3) Remove three 10mm bolts from the lockup solenoid and remove the solenoid. It is a bit strong matting to the transmission housing, with just little force, it will be off from the housing. Here what it look like...  

Closer, you can see the solenoid gasket filter attached to the solenoid. In my case, it has full of small metal on the filter, that block the passage of oil to the solenoid valve. At this point I go ahead and remove the remaining solenoid.

4) Carefully pry off the gasket filter from the solenoids. Here is my shift solenoid filter

Now we can start to do the fun stuff in order to restore the solenoid

5) If you want to reuse your gasket filter, then you need to clean the filter with brake cleanner, ensure the filter is clean. This allows oil passage to the solenoids.

After I clean the filter.

Now we turn to the solenoids themselve. The solenoid has two valves (A and B). Both need to activate (or click) when 12V signal apply to it. You can test this by apply a very short brief 12V +ve to one wire (either wire, one for each valve) and -ve to the body of the solenoid. Careful, not to let the +ve touch the -ve wire. In my case, I nearly did. With a full functional solenoid, you should hear a click or clicks. In my case, one valve is quite (stuck) and the other is very weak click. This indicated that my solenoid has stuck with all metall dust in it. and I need to clean the inside.

6) Let's start to clean the solenoid. First you can see the holes. Just blow the brake cleaner to each hole, you will see some metal dust coming out with the brake fluid.

But that alone is not enough, after you apply some brake cleaner, moderately tap it to a clean tow on the ground a few times. This will shake the dust inside the valve. Repeat the brake cleaner and tap..tap... during this time, you might see some metal dust seeping out of the hole.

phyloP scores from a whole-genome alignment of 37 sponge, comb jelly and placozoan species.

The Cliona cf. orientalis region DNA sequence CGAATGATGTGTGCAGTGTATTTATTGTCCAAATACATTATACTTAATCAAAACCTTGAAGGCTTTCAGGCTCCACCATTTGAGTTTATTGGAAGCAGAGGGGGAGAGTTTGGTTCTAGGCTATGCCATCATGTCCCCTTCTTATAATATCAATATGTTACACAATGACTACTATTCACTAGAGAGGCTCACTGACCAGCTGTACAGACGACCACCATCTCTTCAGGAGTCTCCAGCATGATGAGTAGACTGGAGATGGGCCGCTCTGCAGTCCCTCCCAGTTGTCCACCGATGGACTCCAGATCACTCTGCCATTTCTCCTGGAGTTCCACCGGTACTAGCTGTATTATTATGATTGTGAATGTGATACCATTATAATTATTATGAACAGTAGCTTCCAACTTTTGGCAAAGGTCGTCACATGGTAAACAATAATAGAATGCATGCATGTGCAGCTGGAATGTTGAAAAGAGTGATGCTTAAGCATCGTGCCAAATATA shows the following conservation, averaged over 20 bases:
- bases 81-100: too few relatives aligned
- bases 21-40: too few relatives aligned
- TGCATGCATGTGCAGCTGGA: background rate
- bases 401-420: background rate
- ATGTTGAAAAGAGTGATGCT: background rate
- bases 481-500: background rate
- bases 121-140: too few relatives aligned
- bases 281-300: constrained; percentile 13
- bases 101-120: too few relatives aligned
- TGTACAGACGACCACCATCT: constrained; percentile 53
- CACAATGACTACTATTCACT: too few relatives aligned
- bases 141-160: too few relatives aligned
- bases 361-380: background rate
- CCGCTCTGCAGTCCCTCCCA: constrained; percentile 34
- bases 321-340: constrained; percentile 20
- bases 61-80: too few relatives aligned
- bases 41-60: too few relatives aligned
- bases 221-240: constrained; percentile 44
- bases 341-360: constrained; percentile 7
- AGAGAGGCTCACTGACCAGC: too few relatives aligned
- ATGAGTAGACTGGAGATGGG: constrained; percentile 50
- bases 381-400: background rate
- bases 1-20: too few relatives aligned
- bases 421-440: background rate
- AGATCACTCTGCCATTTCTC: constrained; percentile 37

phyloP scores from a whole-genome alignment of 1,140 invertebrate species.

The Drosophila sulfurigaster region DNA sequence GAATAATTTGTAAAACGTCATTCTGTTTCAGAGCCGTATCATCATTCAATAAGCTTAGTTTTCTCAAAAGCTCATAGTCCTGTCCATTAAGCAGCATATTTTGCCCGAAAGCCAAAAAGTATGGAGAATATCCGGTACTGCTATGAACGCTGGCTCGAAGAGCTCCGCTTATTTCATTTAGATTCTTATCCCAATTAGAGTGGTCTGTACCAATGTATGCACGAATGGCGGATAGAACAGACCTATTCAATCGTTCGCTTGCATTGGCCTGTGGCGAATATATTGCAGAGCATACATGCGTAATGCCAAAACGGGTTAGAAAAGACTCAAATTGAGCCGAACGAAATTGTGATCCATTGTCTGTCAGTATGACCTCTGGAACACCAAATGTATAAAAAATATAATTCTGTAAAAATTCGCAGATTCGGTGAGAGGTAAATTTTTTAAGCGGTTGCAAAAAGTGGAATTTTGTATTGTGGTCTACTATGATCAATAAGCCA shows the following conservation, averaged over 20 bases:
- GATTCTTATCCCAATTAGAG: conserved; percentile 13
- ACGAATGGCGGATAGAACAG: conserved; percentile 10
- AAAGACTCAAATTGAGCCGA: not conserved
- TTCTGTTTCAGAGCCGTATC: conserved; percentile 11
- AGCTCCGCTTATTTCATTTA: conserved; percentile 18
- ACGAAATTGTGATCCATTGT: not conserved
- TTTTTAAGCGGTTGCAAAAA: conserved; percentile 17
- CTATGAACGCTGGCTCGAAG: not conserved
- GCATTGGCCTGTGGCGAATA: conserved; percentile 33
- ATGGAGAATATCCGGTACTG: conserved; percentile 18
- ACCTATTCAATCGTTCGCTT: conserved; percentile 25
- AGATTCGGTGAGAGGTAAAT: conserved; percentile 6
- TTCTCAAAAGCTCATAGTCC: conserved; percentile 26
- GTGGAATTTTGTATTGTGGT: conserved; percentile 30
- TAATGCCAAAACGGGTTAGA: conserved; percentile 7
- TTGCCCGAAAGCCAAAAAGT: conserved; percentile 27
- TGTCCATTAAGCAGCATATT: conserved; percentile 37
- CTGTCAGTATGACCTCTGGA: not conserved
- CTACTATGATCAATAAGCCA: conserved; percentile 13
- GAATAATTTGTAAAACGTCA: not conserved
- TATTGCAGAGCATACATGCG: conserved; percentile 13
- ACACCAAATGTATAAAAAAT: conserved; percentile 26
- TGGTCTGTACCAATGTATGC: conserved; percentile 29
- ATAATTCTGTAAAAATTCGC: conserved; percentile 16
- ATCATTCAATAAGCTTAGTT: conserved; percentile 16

7) Check the solenoid valve, by applying +ve and ground to solenoid body as above. You will hear the click is getting loder and kicking stronger. If not, repeat step 6 untill you see no more metal dust or you satisfy that both valves have strong and louder click. Now you know you have bring it back to life...

repeat the same procedure for the lockup control. Here are both of them and they are clean

8) Put the gasket filter back in 
9) Apply some transimission oil to the gasket (a good excuse to check the fluid level by pull the yellow fluid level dipstick out ;) )

10) Clean the matting at the transmission house with clean rug and brake cleanner

11) Put back the lower solenoid first with three 10mm bolf and apply 12Nm (9lb) torque. I don't have much space for my bloody torque wrench so I guesstimate. Then the put back the top solenoid, similar to the bottom one.

12) Plug all the solenoid plugs back into car harness connection. Easy enough :)

13) put back the battery -ve and check everything around you, makesure no nut or nuts hanging around :)

Start the car and start to drive and enjoy a smoother shift and gear engaging......

That's all folks!!!!

Original Author: spacemaster